Surely, it’s easier for an MP to represent the interests of their electorate when the basic economic interests of the voters are roughly the same – I think it’s fair to assume that David and Adam both represent such electorates.

Let’s hunt for the electorate with the widest economic gap within the electorate. It’s a simple exercise. First, we collect data on the median weekly household income for all suburbs. Next, we look for the electorate that has the widest income gap between the richest and the poorest suburb within its boundaries.

This prize goes to the electorate of Bean in Canberra’s southwest. The richest suburb of O’Malley has a median annual household income that is $141,000 higher ($183,000) than the one in Bean’s poorest suburbs of Canberra East ($42,000).

O’Malley is home to many embassies, half of the population is university-educated and cultural diversity is high. Canberra East is also home to a long-stay caravan park, the unemployment rate tends to be more than twice as high as the ACT average and single older males are over-represented. Did I mention that Canberra East also features a prison, the Alexander Maconochie Centre?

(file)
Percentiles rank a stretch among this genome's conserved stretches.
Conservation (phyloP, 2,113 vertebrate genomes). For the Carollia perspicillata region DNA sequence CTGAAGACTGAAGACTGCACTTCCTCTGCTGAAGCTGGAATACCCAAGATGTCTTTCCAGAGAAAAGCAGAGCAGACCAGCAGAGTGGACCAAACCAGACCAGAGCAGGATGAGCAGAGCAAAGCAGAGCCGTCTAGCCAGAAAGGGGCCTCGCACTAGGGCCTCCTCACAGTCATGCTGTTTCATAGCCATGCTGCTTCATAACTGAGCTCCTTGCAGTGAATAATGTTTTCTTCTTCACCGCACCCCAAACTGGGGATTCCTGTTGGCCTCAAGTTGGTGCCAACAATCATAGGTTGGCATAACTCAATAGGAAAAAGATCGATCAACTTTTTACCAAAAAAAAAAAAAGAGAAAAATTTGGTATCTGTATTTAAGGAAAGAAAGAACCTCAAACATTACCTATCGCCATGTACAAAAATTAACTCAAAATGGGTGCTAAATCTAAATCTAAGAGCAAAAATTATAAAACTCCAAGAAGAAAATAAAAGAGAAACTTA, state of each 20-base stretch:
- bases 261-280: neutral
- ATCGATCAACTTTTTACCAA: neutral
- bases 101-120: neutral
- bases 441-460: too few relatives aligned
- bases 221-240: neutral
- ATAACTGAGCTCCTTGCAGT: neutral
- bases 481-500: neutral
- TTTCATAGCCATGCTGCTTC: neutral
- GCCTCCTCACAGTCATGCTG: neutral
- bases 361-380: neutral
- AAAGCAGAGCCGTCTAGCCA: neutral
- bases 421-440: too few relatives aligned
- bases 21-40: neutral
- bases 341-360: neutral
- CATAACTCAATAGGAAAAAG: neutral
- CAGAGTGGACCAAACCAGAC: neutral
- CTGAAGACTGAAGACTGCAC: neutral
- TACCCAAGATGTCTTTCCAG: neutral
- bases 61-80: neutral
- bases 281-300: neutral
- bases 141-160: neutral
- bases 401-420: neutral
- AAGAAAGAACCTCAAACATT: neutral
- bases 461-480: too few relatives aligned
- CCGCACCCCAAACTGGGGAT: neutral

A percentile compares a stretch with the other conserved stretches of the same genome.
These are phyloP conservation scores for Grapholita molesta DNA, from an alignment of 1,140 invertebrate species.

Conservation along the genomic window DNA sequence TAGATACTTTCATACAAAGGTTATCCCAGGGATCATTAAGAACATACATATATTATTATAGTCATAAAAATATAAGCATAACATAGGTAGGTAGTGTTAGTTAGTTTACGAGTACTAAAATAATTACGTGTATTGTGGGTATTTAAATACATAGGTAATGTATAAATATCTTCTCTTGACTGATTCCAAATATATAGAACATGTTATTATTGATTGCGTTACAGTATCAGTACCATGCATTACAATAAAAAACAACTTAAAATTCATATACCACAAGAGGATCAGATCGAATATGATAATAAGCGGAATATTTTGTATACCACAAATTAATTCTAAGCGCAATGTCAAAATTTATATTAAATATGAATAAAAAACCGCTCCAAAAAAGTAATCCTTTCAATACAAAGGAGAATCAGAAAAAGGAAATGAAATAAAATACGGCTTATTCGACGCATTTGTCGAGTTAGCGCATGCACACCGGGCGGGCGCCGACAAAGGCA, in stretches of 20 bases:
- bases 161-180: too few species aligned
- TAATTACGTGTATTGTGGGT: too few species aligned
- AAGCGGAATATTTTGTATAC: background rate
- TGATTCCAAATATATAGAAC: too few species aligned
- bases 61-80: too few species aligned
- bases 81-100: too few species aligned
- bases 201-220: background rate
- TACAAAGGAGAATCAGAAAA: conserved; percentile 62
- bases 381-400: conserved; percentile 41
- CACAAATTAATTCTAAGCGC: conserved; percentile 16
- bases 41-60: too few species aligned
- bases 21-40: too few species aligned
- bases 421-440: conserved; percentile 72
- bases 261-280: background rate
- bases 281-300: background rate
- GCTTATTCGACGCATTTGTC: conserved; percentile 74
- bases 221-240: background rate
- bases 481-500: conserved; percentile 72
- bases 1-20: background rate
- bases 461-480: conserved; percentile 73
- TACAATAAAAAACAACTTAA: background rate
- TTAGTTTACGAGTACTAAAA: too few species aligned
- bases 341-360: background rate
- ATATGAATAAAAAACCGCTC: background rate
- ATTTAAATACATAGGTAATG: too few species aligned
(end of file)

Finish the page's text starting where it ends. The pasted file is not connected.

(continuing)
We are not here to judge the population of the two suburbs, but merely to point out the spread of wealth within the electorate of Bean. The Labor MP for Bean, David Smith, represents a very heterogeneous population. A hypothetical housing policy that David might support could hurt his rich constituents of O’Malley, while helping the low-income earners of Canberra East. Campaigning is tricky in such an electorate. Other electorates with big wealth gaps are Grey (Adelaide), Perth, Ryan (Brisbane), Lyons (Hobart) and Lingiari (Darwin).

The opposite of the Bean electorate would be Macarthur. Located on the southwestern urban fringe of Sydney, Macarthur includes the suburbs of Ingleburn, Minto, Leumeah, Campbelltown, Glen Alpine, Rosemeadow, Bradbury and Airds. This isn’t a rich electorate. Low-skilled working-class jobs are much more common than elsewhere in the city, and the area is more culturally diverse too. The building stock consists mostly of 3- to 4-bedroom houses; young families dominate the picture.

Households in the richest suburb of Claymore ($84,000) are only a little richer than in the poorest suburb of Campbelltown ($70,000). The MP for Macarthur, Labor’s Mike Freelander, represents a socio-economically homogenous electorate. It’s probably easier for Mike to speak for all his voters than it is for David from Bean – at the very least it should make campaigning easier.

The upcoming election is a regular opportunity to freshen up on our geographic knowledge of Australia by reading about boundaries that go unrecognised most of the time – at the very least your own electorate.

Where does it end? Who is in, who is out? You might be surprised that suburbs you have never visited are included in your electorate. Their interests are just as relevant to your MP as yours.